As for the God-revering, pious: they will be in Gardens and springs, Taking what their Lord gave them, that they were before that good doers. sleeping only little at night, praying at dawn for God’s forgiveness, giving a rightful share of their wealth to the beggar and the deprived.  (51:15-19)

              After ordering us to treat our parents very well, God extends His mercy to include our relatives.  It is a safeguard for the entire society.  If all of us sincerely fulfil this duty, there would be no needy or poor in the community.  Allah also extends His command for help and good treatment to those who lost family: the orphans.  An orphan is any child whose father dies before he or she reaches the age of puberty.  The father is the head of the family, usually the wage earner, and the protector of the children.  This protection, is lost when the father dies.  If we, as a community, follow Allah's command and properly take care of the orphans, then we will all stop living in fear of what will happen to our kids in case we die.  Taking care of an orphan means that his or her rights should be fully protected, and his or her wealth fully guarded until the age of reason.  Sadly, in many instances, we see greed and opportunism hovering over the wealth orphans.

              How about those with no body to take care of them? those who have poor families, or live away from all relatives? Allah wants each one of us to help and protect the needy who cannot even meet their basic needs.  A person in need may have some possessions, but they are insufficient.  Thus, Islam established social solidarity.  When the poor are taken care of by the rich, it produces a healthy society free of grudges and ill feelings.  This type of environment can only be achieved when everyone is treated with respect, thus the next command comes from Allah telling us to 'speak good words to all people.'  Note that Allah wants you to treat all people well regardless of faith, race or social status.  God says:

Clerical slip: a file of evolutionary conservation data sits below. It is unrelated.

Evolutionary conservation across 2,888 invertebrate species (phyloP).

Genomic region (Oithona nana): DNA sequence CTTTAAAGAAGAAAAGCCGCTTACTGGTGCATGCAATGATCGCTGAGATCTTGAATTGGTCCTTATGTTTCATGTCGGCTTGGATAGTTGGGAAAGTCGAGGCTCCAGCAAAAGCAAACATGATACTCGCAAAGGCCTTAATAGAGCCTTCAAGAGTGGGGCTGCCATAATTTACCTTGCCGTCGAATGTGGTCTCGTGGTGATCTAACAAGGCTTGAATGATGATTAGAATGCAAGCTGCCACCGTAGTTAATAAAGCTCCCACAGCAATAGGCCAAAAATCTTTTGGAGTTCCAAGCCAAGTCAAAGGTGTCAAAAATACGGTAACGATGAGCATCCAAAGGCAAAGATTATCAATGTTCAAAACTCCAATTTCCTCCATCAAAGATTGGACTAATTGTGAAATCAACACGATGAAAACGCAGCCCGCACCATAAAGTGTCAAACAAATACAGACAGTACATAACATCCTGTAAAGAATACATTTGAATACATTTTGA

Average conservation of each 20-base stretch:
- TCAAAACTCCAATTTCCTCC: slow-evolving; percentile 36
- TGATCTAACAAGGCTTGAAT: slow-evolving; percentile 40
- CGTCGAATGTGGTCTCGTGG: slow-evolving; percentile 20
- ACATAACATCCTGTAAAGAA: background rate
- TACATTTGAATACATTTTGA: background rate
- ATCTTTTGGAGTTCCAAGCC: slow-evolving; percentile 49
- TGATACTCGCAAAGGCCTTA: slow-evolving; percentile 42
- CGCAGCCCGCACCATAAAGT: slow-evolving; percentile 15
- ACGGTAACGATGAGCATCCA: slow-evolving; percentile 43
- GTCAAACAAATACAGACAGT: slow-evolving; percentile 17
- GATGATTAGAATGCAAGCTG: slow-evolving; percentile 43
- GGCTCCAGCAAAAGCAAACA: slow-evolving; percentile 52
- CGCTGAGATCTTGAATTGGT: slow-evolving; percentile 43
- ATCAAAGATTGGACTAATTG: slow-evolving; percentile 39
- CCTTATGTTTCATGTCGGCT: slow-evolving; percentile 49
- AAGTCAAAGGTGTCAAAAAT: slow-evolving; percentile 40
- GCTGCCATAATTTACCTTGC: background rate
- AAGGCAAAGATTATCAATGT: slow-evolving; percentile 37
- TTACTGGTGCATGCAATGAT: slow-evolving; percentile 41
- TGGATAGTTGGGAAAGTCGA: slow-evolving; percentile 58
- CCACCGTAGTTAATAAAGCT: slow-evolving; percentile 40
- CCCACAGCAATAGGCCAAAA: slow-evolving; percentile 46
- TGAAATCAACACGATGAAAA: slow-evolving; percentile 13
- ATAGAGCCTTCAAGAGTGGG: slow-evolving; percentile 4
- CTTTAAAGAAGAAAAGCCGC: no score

Call them to the path of your Lord with wisdom and words of good advice; and reason with them in the most courteous way possible. Your Lord surely knows who strays from His path, and He knows those who are guided the right way. (16:125)

              Next, the verse moves from commands that protect the community to commands that protect the individual.  God says: ‘And establish prayer.’  Take note that Allah does not want you to simply perform prayer, rather He used the word 'establish'.  This means that you should perform and execute the prayer in its proper form on a regular and consistent basis.  This includes both the outward and inward aspects of prayer.  You are asked to perfect the physical act of prayer, and to accompany it with diligence, humbleness and humility.

              Next, Allah commands to ‘pay the prescribed alms.’  The system of Zakat is a system for the rich to support the poor by giving them a small percentage of their wealth, hence,  each person’s basic needs in the society are met.  When a person in need receives his or her right from Zakat, he or she will pray for the wealthy to be blessed, rather than be resentful towards them.  In Islam, poverty has its own right.  If for example, you have a relative that is poor, then this person will have two rights on you; the right of poverty and the right of kinship.   Likewise, the orphan who is poor also has two rights; one for being an orphan and the other for being poor.

              God says at the end of the verse: ‘Then all but a few of you turned away and paid no heed.' meaning that those who followed the Lord's commands and honoured their pledge were only a small group of the Israelites.  Allah is just, He respects those who obeyed His commands and raises them above the rest.  He does not target the Jewish people as a group, rather He targets the specific behaviours of those who wilfully go astray.